What is perhaps more perplexing about the entire charade on social media is that Nigerian graduates are the ones celebrating the scheme, not the hypocritical Nigerian government. Presently, Nigeria’s unemployment rate stands at 41%, meaning that millions of these ignorant Nigerians who joined in the celebration are still jobless and unemployed. Many of them barely feed, yet, they are celebrating one of the schemes that has kept them unemployed. Perhaps this crop of non-thinking Nigerians do not know that the cheap Labour provided by the NYSC scheme is one of the most potent reasons why Nigeria has 46 million unemployed people today. Every year, recruiters simply go to NYSC orientation camps to scout for young people whom they do not have to pay to work and simply discard them like used toilet paper at the end of their service year. Nigerians do not know that many State Governors in Nigeria have refused to employ teachers in schools, healthcare workers in hospitals, and other professionals because corp members are always readily available to do the same job for free. To further worsen things, this system has greatly reduced the standard in the civil service as these young graduates do not have the necessary experience. The unanswered question will remain; why do Nigerians love celebrating their failures?

It is baffling how Nigerians dedicated a week to celebrating a scheme that has now become a conduit pipe for the stealing of their resources. Every year, billions of Naira are appropriated for the scheme and most of it is frittered away. Many of the people who took part in the scheme had to endure inhuman living conditions during the period of their stay in orientation camps. Most of these camps have no toilets or usable healthcare facilities, yet billions are budgeted for the scheme yearly.

Some people have pointed out that one of the biggest achievements of the NYSC is how it allows young graduates an opportunity to discover parts of the country, its people, and their cultures that are alien to them, with the aim of making them more Nigerian. As laudable as this seems, the truth is that the Nigerian government has no business forcing Nigerians to discover other parts of the country. This is not obtainable in any part of the world. In fact, the mindset that conceives such an idea is a mindset that prioritises identity over functionality which is nothing but a wrong and lazy way of thinking. Anybody who understands Nigeria enough clearly knows that Nigerians do not mistrust themselves because they do not know each other, rather they mistrust themselves because their leaders have failed fantastically in the provision of equal services and opportunities for all Nigerians.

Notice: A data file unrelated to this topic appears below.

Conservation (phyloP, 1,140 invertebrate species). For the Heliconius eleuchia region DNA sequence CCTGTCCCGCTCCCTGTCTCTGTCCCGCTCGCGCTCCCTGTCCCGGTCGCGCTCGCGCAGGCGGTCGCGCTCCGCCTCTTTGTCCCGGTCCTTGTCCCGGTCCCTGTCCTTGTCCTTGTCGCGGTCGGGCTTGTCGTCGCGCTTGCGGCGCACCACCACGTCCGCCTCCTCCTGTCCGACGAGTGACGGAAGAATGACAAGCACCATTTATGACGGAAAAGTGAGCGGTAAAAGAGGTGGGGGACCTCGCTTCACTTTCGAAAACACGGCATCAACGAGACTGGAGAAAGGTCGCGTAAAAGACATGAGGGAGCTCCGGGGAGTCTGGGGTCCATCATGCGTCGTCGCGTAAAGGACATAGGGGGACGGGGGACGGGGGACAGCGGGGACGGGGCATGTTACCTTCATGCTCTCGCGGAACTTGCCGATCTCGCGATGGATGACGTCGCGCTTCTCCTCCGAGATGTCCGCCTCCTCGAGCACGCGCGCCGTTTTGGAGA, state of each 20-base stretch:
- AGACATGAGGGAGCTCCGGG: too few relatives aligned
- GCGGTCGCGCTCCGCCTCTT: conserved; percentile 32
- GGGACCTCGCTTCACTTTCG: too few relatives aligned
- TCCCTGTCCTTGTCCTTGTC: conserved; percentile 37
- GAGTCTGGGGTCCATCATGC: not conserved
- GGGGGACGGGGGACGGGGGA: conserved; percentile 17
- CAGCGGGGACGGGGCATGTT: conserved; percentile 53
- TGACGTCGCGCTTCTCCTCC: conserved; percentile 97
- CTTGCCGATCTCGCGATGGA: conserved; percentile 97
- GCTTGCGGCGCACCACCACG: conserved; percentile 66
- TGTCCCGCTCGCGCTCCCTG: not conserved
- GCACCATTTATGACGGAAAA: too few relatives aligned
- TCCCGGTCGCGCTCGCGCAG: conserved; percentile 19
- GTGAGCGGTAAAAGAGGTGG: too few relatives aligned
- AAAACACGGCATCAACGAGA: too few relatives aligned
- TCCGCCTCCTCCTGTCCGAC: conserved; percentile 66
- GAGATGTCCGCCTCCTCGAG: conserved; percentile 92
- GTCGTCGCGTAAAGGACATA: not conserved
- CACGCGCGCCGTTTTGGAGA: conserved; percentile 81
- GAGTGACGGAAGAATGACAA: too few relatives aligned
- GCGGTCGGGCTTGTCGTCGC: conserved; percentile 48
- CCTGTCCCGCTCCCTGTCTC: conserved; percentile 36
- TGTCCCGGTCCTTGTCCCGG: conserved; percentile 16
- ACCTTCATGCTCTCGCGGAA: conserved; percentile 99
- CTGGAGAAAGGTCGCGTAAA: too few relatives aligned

Going forward, the best thing Nigerians should be discussing is how theΒ NYSC can be capped or restructured into something more useful. For example, rather than what is currently obtainable, it can be turned into a compulsory one-year practical skill acquisition program in strategic leadership, technology, ICT, agriculture, technical, and vocational skills where everything is practicalised for the participants. The present skill acquisition training that lasts barely two weeks at orientation camps is just a waste of time that has no bearing.

The truth is that if the scheme is converted into a well-structured one-year compulsory practical skill acquisition program, a sizable percentage of those who graduate from the scheme will leave the service as job creators in their respective fields. Of course, this will contribute to national growth and development, and the unemployment numbers will consistently continue to drop.

There are several ways and means through which the NYSC scheme can be of benefit to Nigeria, but how can that happen when Nigerians have opted to stay blind to the failures of the scheme? How can this overhaul happen if Nigerians do not see the need to call out their leaders on their failures? How can the right things be done if the slaves still love their chains? Nigerians must get serious if they care about saving themselves from the shackles they have been entangled with.

Africa Digital News, New York